Jonglei, At Last

So I have made it to Jonglei. A fleeting visit, little more than a landing really, but now at least I have a concrete image on which to pin my expectations.

It came about because the project needed money. In Yuai there is no bank, no handy ATM, and so when reserves are low somebody has to transport cash from Juba. Not the most secure method of asset transferral, but in the places in which we operate there is no other option. And so I was enlisted to act as courier.

I was to fly out on an early morning flight with MAF, a small aviation agency whose magazine we used to receive when I was a kid. On the back page was a cartoon featuring Maffy, an anthropomorphic single propellor plane. Back then I wanted to be a pilot, and I wanted to fly Maffy. Maffy was always smiling. I was looking forward to meeting him, even if it was to be as a passenger rather than pilot.

Maffy and Me

We had the paperwork to confirm that I had permission to carry large amounts of hard currency, so I wasn’t expecting any bureaucratic impediments. But this being South Sudan, as my bag was going through the scanner in Juba’s chaotic airport I was pulled aside: I lacked an essential stamp, without which the money couldn’t travel. Wandering the back alleys around the airport with a backpack full of cash looking for an unmarked hut was an interesting experience, but fortunately it passed without incident.

In the air I was able to appreciate for the first time the vast empty scale of Jonglei. The largest of South Sudan’s ten states, Jonglei is similar in size to England but with about two percent of the population. Flying in a small plane offers an excellent vantage point as you keep low, well beneath the clouds. Along the way we crossed over a white UN helicopter; it looked like it was skimming the treetops, so low did it fly. There was little but scrub and verdant marshland as far as the eye could see, with expanses where even the trees petered out. No sign of life. None discernible from 5,000 feet anyway.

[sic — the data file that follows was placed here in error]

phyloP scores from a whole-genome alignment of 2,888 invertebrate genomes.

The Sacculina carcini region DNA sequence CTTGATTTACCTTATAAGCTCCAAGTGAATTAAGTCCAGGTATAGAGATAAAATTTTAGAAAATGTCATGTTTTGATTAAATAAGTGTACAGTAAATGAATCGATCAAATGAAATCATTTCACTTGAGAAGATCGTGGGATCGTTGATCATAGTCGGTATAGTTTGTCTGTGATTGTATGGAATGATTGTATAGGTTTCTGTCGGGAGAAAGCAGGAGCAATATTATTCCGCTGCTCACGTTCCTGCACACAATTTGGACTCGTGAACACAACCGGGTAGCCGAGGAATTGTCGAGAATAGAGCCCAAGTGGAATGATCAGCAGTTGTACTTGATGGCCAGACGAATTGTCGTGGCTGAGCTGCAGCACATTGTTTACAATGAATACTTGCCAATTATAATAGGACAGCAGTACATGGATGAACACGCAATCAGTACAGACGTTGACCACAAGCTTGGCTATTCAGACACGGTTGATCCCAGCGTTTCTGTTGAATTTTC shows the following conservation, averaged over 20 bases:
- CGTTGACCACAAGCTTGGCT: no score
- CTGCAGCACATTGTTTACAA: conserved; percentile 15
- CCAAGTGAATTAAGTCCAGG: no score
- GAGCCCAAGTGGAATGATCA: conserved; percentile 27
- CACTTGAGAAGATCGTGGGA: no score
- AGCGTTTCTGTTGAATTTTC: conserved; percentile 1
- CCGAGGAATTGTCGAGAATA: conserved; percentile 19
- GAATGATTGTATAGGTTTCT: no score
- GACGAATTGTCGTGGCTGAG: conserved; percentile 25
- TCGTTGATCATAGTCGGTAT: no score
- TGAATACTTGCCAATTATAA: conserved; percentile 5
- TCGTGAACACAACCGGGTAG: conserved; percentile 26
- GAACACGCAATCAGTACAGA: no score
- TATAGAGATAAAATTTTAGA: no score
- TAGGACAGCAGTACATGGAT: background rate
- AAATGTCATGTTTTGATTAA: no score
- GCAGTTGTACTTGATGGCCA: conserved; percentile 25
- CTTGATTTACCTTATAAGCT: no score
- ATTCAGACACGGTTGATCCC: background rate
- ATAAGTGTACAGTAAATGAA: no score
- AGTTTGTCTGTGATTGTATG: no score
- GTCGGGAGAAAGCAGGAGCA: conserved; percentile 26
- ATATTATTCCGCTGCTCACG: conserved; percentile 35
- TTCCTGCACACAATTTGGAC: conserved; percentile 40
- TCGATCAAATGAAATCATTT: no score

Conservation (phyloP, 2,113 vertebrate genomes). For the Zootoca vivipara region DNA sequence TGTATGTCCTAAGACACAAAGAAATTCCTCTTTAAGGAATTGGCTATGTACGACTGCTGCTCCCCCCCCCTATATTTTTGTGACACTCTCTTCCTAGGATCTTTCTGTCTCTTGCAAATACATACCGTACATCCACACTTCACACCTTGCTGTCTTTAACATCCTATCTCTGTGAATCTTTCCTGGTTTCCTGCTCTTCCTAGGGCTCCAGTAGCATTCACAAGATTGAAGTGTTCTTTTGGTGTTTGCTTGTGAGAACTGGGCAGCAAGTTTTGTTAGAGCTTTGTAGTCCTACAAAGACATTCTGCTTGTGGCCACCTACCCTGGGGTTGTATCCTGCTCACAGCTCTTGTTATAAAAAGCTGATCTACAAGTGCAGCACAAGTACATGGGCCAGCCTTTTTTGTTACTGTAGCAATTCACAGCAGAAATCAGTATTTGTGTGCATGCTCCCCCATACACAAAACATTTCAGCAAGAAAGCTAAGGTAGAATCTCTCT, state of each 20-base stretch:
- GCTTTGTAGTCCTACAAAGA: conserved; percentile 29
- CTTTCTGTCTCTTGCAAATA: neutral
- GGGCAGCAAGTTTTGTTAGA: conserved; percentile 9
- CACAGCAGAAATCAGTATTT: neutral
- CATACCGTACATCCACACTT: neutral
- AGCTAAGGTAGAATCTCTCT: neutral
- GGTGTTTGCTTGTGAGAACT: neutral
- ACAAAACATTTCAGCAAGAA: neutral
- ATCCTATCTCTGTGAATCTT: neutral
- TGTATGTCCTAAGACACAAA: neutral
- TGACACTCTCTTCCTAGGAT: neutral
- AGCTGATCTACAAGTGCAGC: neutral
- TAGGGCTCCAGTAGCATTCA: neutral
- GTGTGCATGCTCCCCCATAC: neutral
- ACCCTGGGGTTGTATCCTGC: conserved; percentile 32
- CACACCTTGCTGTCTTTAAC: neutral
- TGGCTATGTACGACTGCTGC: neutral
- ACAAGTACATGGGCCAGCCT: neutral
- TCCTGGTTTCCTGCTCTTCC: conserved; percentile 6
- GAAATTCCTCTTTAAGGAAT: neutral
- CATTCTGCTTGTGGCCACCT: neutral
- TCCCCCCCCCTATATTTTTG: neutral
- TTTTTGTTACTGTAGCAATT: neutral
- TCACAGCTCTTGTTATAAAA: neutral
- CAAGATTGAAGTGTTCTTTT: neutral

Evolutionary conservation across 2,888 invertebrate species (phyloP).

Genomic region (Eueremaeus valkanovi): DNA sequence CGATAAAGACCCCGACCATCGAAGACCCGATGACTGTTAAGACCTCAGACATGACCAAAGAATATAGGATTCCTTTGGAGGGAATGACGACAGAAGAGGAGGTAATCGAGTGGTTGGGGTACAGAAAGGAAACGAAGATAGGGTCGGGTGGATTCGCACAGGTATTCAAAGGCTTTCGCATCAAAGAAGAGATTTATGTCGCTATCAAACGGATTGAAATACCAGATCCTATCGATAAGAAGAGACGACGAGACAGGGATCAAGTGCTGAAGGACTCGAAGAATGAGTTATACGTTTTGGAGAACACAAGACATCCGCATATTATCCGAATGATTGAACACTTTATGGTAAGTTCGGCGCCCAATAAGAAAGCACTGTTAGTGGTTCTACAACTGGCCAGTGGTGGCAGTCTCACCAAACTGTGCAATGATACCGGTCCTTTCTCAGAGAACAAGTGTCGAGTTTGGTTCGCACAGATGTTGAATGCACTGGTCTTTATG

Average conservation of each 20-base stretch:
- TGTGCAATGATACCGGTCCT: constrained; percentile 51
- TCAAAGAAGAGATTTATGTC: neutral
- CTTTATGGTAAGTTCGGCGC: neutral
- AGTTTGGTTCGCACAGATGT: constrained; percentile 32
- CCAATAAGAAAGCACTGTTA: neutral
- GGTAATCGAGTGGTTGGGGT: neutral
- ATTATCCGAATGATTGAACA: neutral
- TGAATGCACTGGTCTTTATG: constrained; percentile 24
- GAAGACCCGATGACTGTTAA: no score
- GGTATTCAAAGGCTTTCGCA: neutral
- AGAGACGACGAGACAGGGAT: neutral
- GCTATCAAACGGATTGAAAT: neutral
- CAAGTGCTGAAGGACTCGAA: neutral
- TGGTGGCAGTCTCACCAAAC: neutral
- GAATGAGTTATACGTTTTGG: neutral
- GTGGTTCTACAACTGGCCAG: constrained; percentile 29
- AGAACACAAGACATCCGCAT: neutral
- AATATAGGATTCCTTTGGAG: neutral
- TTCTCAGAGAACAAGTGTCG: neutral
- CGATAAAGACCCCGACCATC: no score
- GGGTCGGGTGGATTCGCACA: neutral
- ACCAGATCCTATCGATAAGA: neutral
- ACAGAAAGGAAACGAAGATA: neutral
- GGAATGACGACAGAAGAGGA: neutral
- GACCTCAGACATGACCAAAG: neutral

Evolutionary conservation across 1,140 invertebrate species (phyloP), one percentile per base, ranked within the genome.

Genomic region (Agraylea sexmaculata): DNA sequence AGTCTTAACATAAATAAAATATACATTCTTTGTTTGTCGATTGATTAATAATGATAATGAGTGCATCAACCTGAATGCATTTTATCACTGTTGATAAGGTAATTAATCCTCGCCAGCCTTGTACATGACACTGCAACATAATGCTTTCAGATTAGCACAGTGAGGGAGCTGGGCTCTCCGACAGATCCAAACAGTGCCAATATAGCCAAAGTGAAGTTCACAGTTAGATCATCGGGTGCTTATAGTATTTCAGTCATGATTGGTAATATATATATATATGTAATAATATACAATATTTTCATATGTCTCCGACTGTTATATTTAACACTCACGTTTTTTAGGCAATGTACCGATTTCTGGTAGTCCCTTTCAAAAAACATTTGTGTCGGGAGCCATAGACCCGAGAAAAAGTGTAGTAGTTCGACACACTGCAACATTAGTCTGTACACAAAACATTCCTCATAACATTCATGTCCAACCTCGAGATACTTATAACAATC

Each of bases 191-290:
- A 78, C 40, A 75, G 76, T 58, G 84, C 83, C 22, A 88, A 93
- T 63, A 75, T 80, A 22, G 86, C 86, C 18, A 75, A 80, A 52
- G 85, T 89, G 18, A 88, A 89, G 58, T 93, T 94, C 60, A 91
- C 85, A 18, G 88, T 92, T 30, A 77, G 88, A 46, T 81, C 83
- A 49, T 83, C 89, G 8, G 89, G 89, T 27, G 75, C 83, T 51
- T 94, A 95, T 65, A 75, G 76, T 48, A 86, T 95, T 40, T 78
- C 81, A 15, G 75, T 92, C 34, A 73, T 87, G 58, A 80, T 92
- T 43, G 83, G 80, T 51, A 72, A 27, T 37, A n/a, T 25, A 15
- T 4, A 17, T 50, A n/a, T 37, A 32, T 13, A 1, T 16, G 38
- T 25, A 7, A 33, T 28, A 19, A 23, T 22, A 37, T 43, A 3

We were very nearly unable to land. As we approached Yuai the pilot became concerned about the runway. Flights had been cancelled for several weeks due to flooding, and whoever assessed the state of the landing strip was rather more optimistic than the pilot would have liked. We did two flyovers, and after some hasty calculations it was decided we could attempt a landing. We made it, but the pilot didn’t think we were going to be able to bring people back with us. I didn’t want to have to break the news.

The runway was lined with people. While the pilot drove off in one of the Land Cruisers to determine the usable length for takeoff we unloaded the plane’s precious cargo – fresh fruit, tins of vegetables, coffee, eggs and other welcome supplies. This done I handed over the money to our logistician and, waybill signed, took in my surroundings.

Members of the community were gathered loosely around the plane, some chatting away to our team, some hanging on the edges. There were a lot of tall, stringy people, the majority of whom were marked by the distinctive forehead scarification common in South Sudan. There were kids in football shirts. One or two were naked. Many looked in need of a good meal, and some, yes, appeared prime targets for flies. Then again the flies didn’t appear to be particularly fussy.

As I hadn’t shaved in a few days I had the beginnings of beard poking through, and I noticed some of the kids pointing at my chin and giggling. I am the eldest in my extended family so I’ve always been good around kids. I like their unapologetic enthusiasm, their energy and their lack of pretence. I like running around and spinning until I’m dizzy. So I smiled and tried to make friends, indicating that there was nothing to fear from my mildly stubbled jawline.